As I retrace Andrew Downs’ professional development opportunities in Europe at the peak of his career, I am recalling the wildlife specimens he procured for institutions abroad. Halifax’s local papers and articles speak of Downs’ prolific distribution of Nova Scotian specimens, yet there is no mention of where. The naturalist, editor, and friend of Andrew Downs, Charles Hallock, wrote about Downs’ life’s work explaining that:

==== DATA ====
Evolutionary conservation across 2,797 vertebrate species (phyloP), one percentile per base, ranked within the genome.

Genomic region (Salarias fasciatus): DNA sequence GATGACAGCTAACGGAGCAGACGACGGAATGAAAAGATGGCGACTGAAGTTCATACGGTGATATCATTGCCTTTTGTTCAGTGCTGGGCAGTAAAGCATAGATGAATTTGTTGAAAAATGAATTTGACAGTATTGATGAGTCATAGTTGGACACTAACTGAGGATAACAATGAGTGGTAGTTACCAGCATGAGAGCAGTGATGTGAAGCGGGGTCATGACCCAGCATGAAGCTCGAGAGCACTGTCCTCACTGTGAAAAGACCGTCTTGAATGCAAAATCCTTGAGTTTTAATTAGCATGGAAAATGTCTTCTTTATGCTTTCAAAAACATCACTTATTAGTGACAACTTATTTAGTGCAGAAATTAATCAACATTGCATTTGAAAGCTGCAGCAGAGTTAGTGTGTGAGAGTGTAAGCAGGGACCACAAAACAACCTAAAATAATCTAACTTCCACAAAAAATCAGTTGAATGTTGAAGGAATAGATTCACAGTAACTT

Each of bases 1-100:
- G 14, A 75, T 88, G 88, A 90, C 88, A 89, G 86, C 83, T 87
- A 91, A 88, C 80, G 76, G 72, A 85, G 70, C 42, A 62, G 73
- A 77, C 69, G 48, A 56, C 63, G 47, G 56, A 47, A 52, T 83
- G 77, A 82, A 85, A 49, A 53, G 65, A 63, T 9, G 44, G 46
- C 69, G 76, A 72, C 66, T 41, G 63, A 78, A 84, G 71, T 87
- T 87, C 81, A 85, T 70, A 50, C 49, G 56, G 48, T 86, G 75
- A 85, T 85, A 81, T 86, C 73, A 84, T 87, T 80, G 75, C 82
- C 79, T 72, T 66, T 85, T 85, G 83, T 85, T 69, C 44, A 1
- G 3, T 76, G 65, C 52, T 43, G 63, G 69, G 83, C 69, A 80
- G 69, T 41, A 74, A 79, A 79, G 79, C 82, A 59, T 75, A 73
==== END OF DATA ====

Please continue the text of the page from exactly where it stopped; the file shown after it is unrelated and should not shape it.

“There is hardly a museum in either hemisphere that does not contain specimens obtained from him. He has sent upward of 100 moose heads and scores of entire specimens across the Atlantic.”
-Charles Hallock, “Andrew Downs F.R.S Zoologist”, Forest and Stream V53 no:10, (New York , NY: 1899).
Do these lost animals continue to inhabit collections abroad? Are they tucked in between layers of acid free tissue? Do they now live among rows of metal shelving, or behind UV protected glass? I’ll be visiting major institutions in the countries that Downs toured, in hopes of finding the animals that passed through his hands before their passage overseas.